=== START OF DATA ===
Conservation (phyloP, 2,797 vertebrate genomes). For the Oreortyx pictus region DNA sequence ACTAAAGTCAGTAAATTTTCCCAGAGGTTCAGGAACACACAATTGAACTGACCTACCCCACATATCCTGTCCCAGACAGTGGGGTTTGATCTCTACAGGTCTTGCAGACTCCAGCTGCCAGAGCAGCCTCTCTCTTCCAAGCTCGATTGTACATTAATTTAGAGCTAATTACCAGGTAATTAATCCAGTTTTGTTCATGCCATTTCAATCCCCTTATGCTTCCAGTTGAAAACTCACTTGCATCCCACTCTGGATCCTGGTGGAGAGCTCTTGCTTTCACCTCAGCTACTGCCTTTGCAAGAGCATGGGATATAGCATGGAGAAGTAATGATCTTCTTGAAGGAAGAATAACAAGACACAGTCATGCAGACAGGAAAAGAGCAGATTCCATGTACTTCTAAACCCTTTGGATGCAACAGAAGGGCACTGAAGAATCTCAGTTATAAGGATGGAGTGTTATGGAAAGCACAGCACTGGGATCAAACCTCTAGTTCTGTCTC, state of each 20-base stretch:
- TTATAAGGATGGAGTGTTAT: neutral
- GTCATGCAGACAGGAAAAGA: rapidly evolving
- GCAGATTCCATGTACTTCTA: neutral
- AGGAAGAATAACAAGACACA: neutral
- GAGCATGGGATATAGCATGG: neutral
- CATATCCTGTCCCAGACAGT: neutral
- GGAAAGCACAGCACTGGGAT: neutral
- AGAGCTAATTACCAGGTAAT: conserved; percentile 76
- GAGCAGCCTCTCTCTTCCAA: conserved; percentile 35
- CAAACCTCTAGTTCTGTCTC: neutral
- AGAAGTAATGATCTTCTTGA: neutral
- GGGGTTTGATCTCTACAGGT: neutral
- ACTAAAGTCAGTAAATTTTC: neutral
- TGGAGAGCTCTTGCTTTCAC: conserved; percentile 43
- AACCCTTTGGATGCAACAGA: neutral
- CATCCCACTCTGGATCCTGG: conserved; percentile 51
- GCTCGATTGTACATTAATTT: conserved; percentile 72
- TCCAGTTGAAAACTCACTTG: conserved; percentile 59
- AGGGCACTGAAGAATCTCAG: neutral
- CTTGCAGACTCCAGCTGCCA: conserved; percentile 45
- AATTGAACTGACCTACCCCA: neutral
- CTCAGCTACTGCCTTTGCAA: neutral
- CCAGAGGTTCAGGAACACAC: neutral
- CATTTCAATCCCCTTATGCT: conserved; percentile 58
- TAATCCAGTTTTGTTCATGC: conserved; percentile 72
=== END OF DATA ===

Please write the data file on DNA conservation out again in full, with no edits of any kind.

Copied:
Conservation (phyloP, 2,797 vertebrate genomes). For the Oreortyx pictus region DNA sequence ACTAAAGTCAGTAAATTTTCCCAGAGGTTCAGGAACACACAATTGAACTGACCTACCCCACATATCCTGTCCCAGACAGTGGGGTTTGATCTCTACAGGTCTTGCAGACTCCAGCTGCCAGAGCAGCCTCTCTCTTCCAAGCTCGATTGTACATTAATTTAGAGCTAATTACCAGGTAATTAATCCAGTTTTGTTCATGCCATTTCAATCCCCTTATGCTTCCAGTTGAAAACTCACTTGCATCCCACTCTGGATCCTGGTGGAGAGCTCTTGCTTTCACCTCAGCTACTGCCTTTGCAAGAGCATGGGATATAGCATGGAGAAGTAATGATCTTCTTGAAGGAAGAATAACAAGACACAGTCATGCAGACAGGAAAAGAGCAGATTCCATGTACTTCTAAACCCTTTGGATGCAACAGAAGGGCACTGAAGAATCTCAGTTATAAGGATGGAGTGTTATGGAAAGCACAGCACTGGGATCAAACCTCTAGTTCTGTCTC, state of each 20-base stretch:
- TTATAAGGATGGAGTGTTAT: neutral
- GTCATGCAGACAGGAAAAGA: rapidly evolving
- GCAGATTCCATGTACTTCTA: neutral
- AGGAAGAATAACAAGACACA: neutral
- GAGCATGGGATATAGCATGG: neutral
- CATATCCTGTCCCAGACAGT: neutral
- GGAAAGCACAGCACTGGGAT: neutral
- AGAGCTAATTACCAGGTAAT: conserved; percentile 76
- GAGCAGCCTCTCTCTTCCAA: conserved; percentile 35
- CAAACCTCTAGTTCTGTCTC: neutral
- AGAAGTAATGATCTTCTTGA: neutral
- GGGGTTTGATCTCTACAGGT: neutral
- ACTAAAGTCAGTAAATTTTC: neutral
- TGGAGAGCTCTTGCTTTCAC: conserved; percentile 43
- AACCCTTTGGATGCAACAGA: neutral
- CATCCCACTCTGGATCCTGG: conserved; percentile 51
- GCTCGATTGTACATTAATTT: conserved; percentile 72
- TCCAGTTGAAAACTCACTTG: conserved; percentile 59
- AGGGCACTGAAGAATCTCAG: neutral
- CTTGCAGACTCCAGCTGCCA: conserved; percentile 45
- AATTGAACTGACCTACCCCA: neutral
- CTCAGCTACTGCCTTTGCAA: neutral
- CCAGAGGTTCAGGAACACAC: neutral
- CATTTCAATCCCCTTATGCT: conserved; percentile 58
- TAATCCAGTTTTGTTCATGC: conserved; percentile 72